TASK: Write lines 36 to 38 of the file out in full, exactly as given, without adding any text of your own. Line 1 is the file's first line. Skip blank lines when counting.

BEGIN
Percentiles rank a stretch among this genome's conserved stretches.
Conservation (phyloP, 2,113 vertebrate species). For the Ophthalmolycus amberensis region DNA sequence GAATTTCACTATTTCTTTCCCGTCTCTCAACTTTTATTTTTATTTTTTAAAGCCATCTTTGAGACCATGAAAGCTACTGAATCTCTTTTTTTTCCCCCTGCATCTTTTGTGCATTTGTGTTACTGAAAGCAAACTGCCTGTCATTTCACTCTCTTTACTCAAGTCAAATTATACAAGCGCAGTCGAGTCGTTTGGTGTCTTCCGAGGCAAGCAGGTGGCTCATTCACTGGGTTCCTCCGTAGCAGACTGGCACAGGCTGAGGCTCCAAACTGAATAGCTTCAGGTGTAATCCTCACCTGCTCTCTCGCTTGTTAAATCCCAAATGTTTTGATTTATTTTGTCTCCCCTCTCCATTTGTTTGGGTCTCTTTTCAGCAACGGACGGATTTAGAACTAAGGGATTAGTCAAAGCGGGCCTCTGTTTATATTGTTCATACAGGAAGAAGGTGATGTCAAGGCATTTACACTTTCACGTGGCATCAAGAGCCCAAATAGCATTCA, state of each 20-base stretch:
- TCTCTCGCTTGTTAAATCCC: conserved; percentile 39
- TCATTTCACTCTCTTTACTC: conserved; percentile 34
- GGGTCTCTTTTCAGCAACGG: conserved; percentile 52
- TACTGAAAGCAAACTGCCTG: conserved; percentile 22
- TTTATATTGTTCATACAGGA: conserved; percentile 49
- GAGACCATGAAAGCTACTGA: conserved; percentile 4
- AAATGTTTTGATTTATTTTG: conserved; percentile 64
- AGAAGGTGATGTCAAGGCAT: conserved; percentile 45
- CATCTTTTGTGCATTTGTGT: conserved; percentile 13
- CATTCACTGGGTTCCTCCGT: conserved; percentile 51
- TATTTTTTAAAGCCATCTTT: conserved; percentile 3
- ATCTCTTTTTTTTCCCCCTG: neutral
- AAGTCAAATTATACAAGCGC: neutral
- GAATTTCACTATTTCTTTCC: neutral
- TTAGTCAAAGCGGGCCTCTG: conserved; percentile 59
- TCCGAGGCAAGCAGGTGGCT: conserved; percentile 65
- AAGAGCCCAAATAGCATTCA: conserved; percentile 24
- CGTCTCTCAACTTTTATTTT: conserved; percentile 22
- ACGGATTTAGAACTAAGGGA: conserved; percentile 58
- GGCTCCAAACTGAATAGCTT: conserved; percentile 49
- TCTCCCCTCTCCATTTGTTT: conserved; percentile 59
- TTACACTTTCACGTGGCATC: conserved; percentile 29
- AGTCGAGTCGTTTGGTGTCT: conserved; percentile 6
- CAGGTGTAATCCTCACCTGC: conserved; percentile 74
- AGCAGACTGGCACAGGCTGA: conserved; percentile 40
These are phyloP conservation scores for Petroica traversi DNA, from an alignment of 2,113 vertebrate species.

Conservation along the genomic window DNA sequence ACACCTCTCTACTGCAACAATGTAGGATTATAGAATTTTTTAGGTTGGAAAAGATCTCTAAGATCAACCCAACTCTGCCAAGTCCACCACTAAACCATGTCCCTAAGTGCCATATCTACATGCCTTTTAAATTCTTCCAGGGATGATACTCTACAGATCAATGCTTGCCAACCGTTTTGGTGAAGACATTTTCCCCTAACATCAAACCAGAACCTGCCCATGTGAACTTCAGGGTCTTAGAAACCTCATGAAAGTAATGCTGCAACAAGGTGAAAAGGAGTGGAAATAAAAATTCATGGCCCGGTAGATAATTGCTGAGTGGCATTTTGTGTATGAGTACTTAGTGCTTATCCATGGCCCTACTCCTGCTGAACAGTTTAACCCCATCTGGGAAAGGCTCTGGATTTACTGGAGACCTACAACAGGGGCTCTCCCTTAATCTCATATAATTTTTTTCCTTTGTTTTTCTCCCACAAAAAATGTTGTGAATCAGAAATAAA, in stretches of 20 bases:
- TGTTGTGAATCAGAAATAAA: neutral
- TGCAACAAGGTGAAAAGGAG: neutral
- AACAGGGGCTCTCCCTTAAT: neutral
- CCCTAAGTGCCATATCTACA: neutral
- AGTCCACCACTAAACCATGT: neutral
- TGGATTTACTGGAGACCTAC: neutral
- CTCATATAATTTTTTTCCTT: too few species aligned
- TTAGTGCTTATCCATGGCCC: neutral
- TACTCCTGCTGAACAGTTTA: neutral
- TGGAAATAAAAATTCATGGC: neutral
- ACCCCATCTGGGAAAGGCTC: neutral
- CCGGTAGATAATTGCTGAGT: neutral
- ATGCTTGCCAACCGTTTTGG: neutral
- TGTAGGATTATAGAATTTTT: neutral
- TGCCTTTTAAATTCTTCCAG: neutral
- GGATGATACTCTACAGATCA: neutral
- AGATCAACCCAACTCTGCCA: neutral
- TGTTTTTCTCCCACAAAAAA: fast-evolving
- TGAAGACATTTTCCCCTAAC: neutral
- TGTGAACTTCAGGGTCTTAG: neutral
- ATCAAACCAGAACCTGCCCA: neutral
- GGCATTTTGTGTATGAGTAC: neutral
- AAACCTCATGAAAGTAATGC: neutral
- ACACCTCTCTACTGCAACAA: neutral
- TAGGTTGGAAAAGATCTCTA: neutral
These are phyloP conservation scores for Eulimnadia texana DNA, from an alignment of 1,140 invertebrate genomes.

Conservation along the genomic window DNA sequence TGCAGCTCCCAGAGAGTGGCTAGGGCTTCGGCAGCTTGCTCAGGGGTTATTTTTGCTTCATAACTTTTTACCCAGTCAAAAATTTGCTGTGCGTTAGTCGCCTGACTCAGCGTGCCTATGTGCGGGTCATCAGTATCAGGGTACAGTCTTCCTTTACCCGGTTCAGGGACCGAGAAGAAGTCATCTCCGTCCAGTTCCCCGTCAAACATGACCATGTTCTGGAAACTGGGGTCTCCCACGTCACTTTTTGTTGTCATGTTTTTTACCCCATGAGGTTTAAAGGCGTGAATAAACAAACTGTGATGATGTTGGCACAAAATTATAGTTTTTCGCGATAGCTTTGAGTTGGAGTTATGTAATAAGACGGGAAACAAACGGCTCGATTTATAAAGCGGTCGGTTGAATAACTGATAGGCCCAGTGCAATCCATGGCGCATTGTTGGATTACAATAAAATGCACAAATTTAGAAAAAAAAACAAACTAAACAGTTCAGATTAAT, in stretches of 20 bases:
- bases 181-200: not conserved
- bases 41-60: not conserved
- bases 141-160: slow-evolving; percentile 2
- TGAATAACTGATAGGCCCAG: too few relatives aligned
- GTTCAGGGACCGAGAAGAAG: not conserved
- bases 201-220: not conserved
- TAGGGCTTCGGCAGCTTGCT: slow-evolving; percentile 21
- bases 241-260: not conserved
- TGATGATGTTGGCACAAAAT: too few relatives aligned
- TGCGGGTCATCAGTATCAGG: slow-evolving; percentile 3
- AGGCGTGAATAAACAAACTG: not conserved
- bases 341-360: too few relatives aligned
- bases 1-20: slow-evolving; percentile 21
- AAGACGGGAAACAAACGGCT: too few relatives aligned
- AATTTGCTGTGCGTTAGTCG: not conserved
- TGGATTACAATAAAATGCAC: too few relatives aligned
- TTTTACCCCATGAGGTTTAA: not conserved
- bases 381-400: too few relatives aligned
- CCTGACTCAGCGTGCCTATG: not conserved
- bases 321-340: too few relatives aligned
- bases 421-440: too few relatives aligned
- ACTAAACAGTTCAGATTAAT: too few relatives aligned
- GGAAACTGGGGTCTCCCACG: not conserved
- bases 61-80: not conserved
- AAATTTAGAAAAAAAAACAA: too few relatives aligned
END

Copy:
- CTCATATAATTTTTTTCCTT: too few species aligned
- TTAGTGCTTATCCATGGCCC: neutral
- TACTCCTGCTGAACAGTTTA: neutral